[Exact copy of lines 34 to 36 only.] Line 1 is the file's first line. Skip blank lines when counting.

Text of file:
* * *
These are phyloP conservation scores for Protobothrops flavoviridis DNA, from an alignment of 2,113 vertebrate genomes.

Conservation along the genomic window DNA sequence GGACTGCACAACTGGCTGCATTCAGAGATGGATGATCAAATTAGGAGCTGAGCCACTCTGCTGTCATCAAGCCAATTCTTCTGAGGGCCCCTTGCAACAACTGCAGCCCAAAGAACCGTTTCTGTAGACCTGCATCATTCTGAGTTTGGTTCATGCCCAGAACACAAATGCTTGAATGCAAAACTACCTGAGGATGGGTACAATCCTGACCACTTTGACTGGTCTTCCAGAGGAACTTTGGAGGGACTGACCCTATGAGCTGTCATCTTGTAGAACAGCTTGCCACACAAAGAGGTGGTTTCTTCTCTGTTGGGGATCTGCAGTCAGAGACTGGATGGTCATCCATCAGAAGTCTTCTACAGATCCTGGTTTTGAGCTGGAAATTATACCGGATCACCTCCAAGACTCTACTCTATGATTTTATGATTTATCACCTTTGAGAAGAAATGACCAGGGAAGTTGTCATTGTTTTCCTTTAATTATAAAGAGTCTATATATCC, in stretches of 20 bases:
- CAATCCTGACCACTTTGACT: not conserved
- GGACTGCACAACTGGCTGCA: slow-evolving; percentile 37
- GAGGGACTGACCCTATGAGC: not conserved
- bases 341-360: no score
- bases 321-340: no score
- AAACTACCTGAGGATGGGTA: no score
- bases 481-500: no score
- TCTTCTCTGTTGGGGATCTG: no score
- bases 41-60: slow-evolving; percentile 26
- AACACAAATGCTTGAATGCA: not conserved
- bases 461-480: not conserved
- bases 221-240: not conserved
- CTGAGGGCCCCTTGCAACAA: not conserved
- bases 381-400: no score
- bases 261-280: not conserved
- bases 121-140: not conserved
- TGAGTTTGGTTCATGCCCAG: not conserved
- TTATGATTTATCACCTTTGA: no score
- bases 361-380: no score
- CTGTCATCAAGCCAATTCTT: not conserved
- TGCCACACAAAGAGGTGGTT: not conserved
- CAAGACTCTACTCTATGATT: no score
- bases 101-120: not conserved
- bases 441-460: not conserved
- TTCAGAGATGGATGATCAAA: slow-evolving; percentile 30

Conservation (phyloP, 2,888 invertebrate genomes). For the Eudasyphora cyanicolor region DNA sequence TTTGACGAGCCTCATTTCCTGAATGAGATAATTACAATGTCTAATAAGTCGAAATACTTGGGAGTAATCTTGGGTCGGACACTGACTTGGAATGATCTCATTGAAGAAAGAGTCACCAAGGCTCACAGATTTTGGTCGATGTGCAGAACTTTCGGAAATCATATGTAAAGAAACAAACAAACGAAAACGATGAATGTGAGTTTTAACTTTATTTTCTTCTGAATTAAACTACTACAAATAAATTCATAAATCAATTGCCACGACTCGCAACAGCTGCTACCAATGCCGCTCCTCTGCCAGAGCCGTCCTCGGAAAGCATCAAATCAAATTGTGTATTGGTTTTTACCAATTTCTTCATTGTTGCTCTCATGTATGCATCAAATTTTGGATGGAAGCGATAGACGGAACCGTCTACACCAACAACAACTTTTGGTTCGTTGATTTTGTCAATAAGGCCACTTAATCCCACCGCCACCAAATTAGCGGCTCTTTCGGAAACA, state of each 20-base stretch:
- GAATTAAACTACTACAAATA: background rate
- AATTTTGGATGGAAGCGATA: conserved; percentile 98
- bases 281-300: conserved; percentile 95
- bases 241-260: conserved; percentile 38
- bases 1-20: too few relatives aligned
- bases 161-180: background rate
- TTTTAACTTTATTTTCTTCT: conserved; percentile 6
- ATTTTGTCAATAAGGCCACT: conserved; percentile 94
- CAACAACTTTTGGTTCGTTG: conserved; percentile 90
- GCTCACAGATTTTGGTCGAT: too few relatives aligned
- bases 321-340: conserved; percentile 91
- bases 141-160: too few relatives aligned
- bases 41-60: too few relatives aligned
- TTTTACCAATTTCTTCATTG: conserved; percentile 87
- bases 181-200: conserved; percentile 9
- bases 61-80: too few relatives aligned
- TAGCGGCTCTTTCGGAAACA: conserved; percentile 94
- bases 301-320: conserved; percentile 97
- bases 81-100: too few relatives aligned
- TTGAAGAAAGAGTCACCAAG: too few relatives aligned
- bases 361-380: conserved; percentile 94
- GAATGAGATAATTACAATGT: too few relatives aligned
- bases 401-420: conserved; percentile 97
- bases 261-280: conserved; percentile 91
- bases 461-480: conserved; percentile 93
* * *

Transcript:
- bases 161-180: background rate
- TTTTAACTTTATTTTCTTCT: conserved; percentile 6
- ATTTTGTCAATAAGGCCACT: conserved; percentile 94